In some parts of our country, like British Columbia, which I know reasonably well, there is a bit of a challenge in terms of the size of some of the reservoirs that are competent enough to withstand the pressures under storage. All of those provide challenges for Canada on carbon capture and storage.
    The quick answer is there is a lot of work to be done on all those aspects.
    I've been trying to compare your technology with another technology that's used in the nuclear industry, the deep geological repository technology. In the nuclear industry, the nuclear waste is stored deeply inside stable rock. In contrast, you are talking about storing the CO2 gas in the oil fields or wells.
    What's the risk of leakage of CO2 from your oil fields?
    I think that's my point around finding the right competent reservoirs. Most of the regulatory jurisdictions we have in Canada have specific rules set out for long-term monitoring of the competency of reservoirs to make sure there isn't leakage somewhere. There's also a lot of effort, as we heard a few times today, on the upfront planning side as well, making sure that we have reservoirs that are competent before we start pumping.
    I don't think there's anything different from what you described in the nuclear sector, where there's a lot of concern around making sure, if we're storing something underground, it's there safely for the long term.


    Again looking at CO2, what is the quality of your CO2 in storage? Is the quality high or low? If it's high, how do you make sure you can keep it from being diluted? If the quality is low, how will you find an economical use for the CO2 in the future?
    That's a good question. I did want to comment right up front that long-term storage of CO2 is one of the tools available. We also have a good, healthy opportunity, and we do this significantly, to use CO2 to drive more oil production out of a certain oil place. I think both provide, or one provides certainly, an opportunity to get more value out of CO2 that's pumped underground. It's not insignificant in terms of a value opportunity for Canada and the industry.
    I would have to come back to you with more specific answers around how we manage the quality of CO2 in terms of the storage parameters and the use parameters. I can certainly dig around and make sure that's available.
    Thank you.
    You have three more minutes.
    Three minutes? Wow. That's a long time. I may not have prepared enough questions, or I may have to share a question.... No. I have one more quick question.
    Mr. Mueller, you believe that the construction of new no-emission or green buildings is a key solution to climate change. Richard had a question about this as well. You mentioned here, and in your notes as well, that you believe that buildings currently generate up to 35% of all greenhouse gas. If you check the notes provided by Mr. Ferguson, from their pie you can see that the biggest emissions contributor is transportation, which only produces about one quarter of the total emissions in Canada.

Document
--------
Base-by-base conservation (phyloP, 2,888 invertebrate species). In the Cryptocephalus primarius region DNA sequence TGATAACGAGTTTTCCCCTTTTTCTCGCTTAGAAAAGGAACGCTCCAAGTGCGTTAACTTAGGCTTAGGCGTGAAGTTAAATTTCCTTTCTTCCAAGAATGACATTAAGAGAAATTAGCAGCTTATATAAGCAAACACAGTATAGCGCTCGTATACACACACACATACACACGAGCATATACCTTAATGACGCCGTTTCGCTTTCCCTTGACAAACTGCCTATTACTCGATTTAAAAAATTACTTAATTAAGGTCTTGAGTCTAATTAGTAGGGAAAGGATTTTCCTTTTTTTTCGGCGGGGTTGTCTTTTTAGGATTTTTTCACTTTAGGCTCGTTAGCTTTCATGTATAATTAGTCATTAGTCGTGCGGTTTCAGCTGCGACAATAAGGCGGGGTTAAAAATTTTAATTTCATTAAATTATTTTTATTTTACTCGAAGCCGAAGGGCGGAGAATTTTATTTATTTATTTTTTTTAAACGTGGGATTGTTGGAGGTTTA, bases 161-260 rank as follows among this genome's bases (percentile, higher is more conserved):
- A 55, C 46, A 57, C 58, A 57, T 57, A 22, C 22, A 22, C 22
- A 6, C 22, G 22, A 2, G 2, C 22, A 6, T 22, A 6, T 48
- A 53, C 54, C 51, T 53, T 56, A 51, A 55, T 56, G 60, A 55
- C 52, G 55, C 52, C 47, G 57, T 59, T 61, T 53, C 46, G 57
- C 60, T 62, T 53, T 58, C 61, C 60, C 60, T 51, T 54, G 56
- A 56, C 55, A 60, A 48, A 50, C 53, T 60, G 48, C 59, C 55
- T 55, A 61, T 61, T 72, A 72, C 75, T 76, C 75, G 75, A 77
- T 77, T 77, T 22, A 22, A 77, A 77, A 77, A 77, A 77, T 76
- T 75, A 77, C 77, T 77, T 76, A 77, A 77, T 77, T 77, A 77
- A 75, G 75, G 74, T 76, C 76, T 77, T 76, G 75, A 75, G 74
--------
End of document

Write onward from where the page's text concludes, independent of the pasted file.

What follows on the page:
How do you match these two numbers?
    It's just a matter of accounting. Typically, even if you look at the pie chart from Environment Canada, they have divided the pie from a more regulatory perspective, the point sources they can regulate in terms of air pollution and those types of things. We take it more from the perspective of the end use. When we heat a building or light a building, we look at the electricity that's being used to light that building. Does it come from a clean source or does it come from a dirty grid, meaning that coal is being used to generate electricity?
    We talk about the same pie, but it's just a different distribution. We look at the sources, at where the energy is coming from. When you do that, you realize that when you combine those different smaller slices, it actually becomes about 30% to 35% of all emissions in Canada.
     I have two more questions, but I'll give my time to my colleague.
    Actually, that is your time.
    Mr. Viersen, you have five minutes.
    Thank you, Mr. Chair.
    Thank you to our guests for being here today. I'm pleased to have representatives from Enbridge here.
    One of the things we have to remember when talking about energy innovation is that all of this comes back to our quality of life in the western world, particularly places that have cheap, reliable energy. I know that our infant mortality rates are some of the lowest in the world and our life expectancy is among the highest in the world, and that comes from the fact that we have clean water, warm houses to live in, and the most amazing health care, which is all predicated on the cheap energy we have. The conversation we are having today is driving the quality of life that we have in Canada. I just wanted to make that point.